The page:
PM Đukanović in interview with Kommersant: Our membership in NATO is not directed against anyone, including Russia

    Translated by the Public Relations Service of the Government of Montenegro

    Membership in NATO is claimed to be Montenegro’s strategic goal. Montenegro has got the invitation. When can we expect the full-fledged membership in the Alliance?

    Yes, it is a great success for Montenegro and a recognition for the reform process it has been implementing. It is also an important step towards strengthening regional, but also European and global stability. It would enhance Montenegro’s path towards membership in the European Union.
    These days we are expecting a formal invitation and beginning of the accession process procedure for membership in the Alliance. The signing of the protocol on Montenegro’s accession to NATO will be followed by the ratification process in NATO member states according to their national procedures. Montenegro will participate in all NATO activities as an observer country without a right to vote until it becomes a full-fledged member of the Alliance.

    How the decision regarding this issue is going to be made? The opposition demands a referendum, claiming that the people of Montenegro should decide upon this important issue.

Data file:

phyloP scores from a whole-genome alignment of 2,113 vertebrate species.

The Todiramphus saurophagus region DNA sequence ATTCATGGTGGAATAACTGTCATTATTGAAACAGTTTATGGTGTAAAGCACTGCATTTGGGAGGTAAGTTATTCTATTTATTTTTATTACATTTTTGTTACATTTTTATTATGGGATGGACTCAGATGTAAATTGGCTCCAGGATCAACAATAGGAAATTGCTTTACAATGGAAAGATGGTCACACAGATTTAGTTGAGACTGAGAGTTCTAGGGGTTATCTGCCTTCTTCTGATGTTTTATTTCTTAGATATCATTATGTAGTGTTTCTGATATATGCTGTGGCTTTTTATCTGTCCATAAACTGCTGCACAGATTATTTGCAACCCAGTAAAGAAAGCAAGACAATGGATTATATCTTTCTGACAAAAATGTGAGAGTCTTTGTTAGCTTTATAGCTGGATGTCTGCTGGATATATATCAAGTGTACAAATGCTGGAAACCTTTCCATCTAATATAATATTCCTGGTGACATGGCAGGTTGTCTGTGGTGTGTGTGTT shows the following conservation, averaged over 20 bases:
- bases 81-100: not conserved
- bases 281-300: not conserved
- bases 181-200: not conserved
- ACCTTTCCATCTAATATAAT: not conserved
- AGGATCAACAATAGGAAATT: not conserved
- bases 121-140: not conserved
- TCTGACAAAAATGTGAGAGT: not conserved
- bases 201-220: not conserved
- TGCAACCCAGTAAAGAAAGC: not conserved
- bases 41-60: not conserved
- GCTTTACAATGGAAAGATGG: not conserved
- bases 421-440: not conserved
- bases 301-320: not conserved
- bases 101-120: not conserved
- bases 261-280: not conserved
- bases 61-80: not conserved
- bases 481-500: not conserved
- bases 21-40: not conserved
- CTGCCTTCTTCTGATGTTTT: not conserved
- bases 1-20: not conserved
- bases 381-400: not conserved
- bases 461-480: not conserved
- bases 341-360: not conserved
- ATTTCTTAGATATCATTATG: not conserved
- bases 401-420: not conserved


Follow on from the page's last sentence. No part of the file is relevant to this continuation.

According to the Constitution of Montenegro, the country has no obligation to hold a referendum on membership in NATO. The Parliament of Montenegro has a mandate to decide upon this issue. This is also a common practice in the Alliance. During more than six decades of NATO’s existence, only three member states held a referendum. One of them is Hungary, because the Constitution demands holding a referendum. Slovenia was the second one, and it did it simultaneously with the referendum on the EU membership. The third one was Spain. Surprisingly, the country held a referendum after it had already become a NATO member state. Namely, the socialists were criticising the Government when the country join NATO and they made a promise to hold a referendum once they come to power and withdraw from the Alliance. However, when they came to power, they realised that being a NATO member is a good thing and they only organised a referendum to confirm their membership in the Alliance.